Hidden Palms is another show, like Traveler, that’s been sitting in the back catalogue for nearly a year, waiting for the right moment to be thrown out onto our televisions when no one’s going to be watching. There’s no second season coming so it’s just a question of whether all the episodes can escape before the ratings drop to single-digit values and it’s pulled.
As I remarked when I reviewed the pilot all that time ago, it’s not a great show, despite coming from the pen of Kevin Williamson, the man behind Dawson’s Creek. It bears all his hallmarks, with stupidly hot, troubled teenagers having ridiculous conversations and flirting away platonically and for God’s sake just have sex already will you? Just get it over with and save us all the bother of watching you procrastinate for seven seasons.
Since the pilot, there have been a few alterations and I’m not sure if some of the more interesting parts were purged before the series even started, since I didn’t tune in for episode one. But the slightly kinky sex, the Eva Longoria-look alike, Kristin Davis and transvestism have all gone. Instead, we just have a lot of parties and sitting around by a swimming pool while the sun beats down.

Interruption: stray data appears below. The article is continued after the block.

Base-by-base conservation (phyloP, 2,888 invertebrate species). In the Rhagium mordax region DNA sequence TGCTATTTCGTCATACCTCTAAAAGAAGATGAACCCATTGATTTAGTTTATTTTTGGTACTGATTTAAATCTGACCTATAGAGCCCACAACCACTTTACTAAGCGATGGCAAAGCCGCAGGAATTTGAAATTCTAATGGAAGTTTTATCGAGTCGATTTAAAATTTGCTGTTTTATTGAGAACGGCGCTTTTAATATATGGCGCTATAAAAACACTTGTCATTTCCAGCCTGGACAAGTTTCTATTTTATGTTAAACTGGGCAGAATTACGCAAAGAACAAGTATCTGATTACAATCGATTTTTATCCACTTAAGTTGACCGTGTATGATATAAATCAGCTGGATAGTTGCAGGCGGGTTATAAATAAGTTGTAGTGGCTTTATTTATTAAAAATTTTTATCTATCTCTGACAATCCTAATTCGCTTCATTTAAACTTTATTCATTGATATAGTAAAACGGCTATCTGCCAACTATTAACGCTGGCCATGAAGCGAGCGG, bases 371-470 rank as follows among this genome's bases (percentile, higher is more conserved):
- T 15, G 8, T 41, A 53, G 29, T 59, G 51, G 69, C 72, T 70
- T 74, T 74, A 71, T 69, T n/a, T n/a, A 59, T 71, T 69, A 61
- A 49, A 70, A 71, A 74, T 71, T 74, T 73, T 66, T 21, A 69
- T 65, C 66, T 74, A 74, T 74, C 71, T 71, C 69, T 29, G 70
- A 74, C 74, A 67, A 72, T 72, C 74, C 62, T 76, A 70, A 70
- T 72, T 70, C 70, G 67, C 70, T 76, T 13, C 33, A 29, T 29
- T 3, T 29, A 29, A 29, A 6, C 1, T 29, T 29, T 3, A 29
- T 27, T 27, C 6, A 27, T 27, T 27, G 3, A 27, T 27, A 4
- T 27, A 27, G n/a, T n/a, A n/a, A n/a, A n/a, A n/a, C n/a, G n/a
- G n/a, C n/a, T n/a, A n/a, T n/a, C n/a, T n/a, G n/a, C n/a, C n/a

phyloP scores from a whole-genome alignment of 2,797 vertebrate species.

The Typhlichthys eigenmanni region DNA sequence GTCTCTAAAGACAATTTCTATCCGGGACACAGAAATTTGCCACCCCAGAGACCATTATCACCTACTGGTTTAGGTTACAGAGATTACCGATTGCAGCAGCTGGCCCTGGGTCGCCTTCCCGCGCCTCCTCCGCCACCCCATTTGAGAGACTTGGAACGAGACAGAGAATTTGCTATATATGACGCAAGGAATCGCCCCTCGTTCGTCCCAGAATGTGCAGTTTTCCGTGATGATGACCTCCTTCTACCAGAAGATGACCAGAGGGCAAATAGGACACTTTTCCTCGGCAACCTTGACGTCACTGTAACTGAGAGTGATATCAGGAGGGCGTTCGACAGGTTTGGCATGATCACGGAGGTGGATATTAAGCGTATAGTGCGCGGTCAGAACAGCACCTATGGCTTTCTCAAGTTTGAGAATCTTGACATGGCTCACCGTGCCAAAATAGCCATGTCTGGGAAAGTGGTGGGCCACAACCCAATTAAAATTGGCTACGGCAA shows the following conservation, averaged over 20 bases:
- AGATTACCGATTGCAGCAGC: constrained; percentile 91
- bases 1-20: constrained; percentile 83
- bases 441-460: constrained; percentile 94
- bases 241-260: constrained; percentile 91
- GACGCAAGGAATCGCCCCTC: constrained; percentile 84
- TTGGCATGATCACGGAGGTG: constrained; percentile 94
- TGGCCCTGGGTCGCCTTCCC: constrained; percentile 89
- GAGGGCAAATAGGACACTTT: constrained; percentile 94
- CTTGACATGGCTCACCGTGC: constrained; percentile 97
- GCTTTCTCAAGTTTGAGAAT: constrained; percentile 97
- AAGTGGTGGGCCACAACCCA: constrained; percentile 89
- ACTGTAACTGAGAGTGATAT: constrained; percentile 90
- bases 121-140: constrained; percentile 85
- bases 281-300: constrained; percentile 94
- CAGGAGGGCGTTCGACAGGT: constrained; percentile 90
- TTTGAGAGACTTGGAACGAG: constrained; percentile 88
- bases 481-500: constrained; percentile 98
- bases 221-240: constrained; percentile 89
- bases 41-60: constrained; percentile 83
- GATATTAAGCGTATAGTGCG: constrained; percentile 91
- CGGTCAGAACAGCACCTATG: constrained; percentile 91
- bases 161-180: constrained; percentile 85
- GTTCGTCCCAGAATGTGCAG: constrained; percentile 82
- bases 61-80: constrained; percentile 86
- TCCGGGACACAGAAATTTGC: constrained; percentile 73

There’s also a ‘mystery’ that seems to be the replacement ‘hidden’ part of the show: what happened to Eddie, the guy who used to live in the house in which our new Dawson now resides. Did he kill himself? Who’s instant messaging* everyone claiming to be Eddie then? And what is Eddie’s ex, the hot girl Dawson’s after now, hiding?
It’s not much of a mystery, but it’s about the one thing to keep you watching in an otherwise tedious show. It’s not awful and its exploration of teenage alcoholism and suicide isn’t something that pops up on television much these days. But it’s just not that engrossing. If you like watching hot teenagers** in swimming costumes, you could probably use it as a screensaver, but other than that, let’s just leave it to sit out in the sun and die.
The Medium is Not Enough declares that Hidden Palms scores a three or “Minor Caruso” on The Carusometer. A Minor Caruso corresponds to “a show in which David Caurso might guest star on the condition that all the female characters, no matter what the age difference, will have crushes on him because ‘they want men, not boys’. Despite the extreme temperatures, he will also insist on wearing a black suit because ‘real men can take the heat’. Mattresses will need to be positioned around the set to catch him when he passes out.”
* Except everyone keeps saying “emailing”. Even I know that wired-in teenagers know the difference between texting, IM, and emails. How can you be down with the kids and not know that, guys?
** It’s US TV: all the teenagers are played by people in their early to mid twenties, just to make teenagers feel really bad about their body images and wonder why they don’t look like that.